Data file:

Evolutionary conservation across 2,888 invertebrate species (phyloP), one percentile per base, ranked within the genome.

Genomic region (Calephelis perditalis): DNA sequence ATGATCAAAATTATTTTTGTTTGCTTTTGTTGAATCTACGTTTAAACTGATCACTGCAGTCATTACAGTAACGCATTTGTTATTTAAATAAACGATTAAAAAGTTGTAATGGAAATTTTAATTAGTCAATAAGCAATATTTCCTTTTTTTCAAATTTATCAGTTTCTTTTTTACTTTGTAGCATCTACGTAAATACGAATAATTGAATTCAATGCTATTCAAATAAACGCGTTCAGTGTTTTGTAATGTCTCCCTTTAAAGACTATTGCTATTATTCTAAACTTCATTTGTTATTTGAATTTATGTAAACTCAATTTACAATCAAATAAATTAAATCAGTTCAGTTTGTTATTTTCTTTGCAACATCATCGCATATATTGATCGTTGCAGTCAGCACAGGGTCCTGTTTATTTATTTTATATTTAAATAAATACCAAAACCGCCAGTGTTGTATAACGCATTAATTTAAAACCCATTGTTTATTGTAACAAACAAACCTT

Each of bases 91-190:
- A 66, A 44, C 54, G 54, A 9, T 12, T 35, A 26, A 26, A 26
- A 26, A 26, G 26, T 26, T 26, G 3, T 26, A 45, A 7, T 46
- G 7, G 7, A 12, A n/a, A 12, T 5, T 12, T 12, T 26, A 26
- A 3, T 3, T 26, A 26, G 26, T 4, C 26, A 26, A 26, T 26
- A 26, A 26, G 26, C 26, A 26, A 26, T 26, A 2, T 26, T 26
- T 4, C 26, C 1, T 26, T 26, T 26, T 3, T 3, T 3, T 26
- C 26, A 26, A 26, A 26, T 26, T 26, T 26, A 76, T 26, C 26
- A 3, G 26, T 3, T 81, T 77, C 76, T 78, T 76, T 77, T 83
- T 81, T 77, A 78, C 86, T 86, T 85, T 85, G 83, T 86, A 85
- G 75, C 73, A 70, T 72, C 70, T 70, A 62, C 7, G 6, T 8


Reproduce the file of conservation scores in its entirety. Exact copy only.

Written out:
Evolutionary conservation across 2,888 invertebrate species (phyloP), one percentile per base, ranked within the genome.

Genomic region (Calephelis perditalis): DNA sequence ATGATCAAAATTATTTTTGTTTGCTTTTGTTGAATCTACGTTTAAACTGATCACTGCAGTCATTACAGTAACGCATTTGTTATTTAAATAAACGATTAAAAAGTTGTAATGGAAATTTTAATTAGTCAATAAGCAATATTTCCTTTTTTTCAAATTTATCAGTTTCTTTTTTACTTTGTAGCATCTACGTAAATACGAATAATTGAATTCAATGCTATTCAAATAAACGCGTTCAGTGTTTTGTAATGTCTCCCTTTAAAGACTATTGCTATTATTCTAAACTTCATTTGTTATTTGAATTTATGTAAACTCAATTTACAATCAAATAAATTAAATCAGTTCAGTTTGTTATTTTCTTTGCAACATCATCGCATATATTGATCGTTGCAGTCAGCACAGGGTCCTGTTTATTTATTTTATATTTAAATAAATACCAAAACCGCCAGTGTTGTATAACGCATTAATTTAAAACCCATTGTTTATTGTAACAAACAAACCTT

Each of bases 91-190:
- A 66, A 44, C 54, G 54, A 9, T 12, T 35, A 26, A 26, A 26
- A 26, A 26, G 26, T 26, T 26, G 3, T 26, A 45, A 7, T 46
- G 7, G 7, A 12, A n/a, A 12, T 5, T 12, T 12, T 26, A 26
- A 3, T 3, T 26, A 26, G 26, T 4, C 26, A 26, A 26, T 26
- A 26, A 26, G 26, C 26, A 26, A 26, T 26, A 2, T 26, T 26
- T 4, C 26, C 1, T 26, T 26, T 26, T 3, T 3, T 3, T 26
- C 26, A 26, A 26, A 26, T 26, T 26, T 26, A 76, T 26, C 26
- A 3, G 26, T 3, T 81, T 77, C 76, T 78, T 76, T 77, T 83
- T 81, T 77, A 78, C 86, T 86, T 85, T 85, G 83, T 86, A 85
- G 75, C 73, A 70, T 72, C 70, T 70, A 62, C 7, G 6, T 8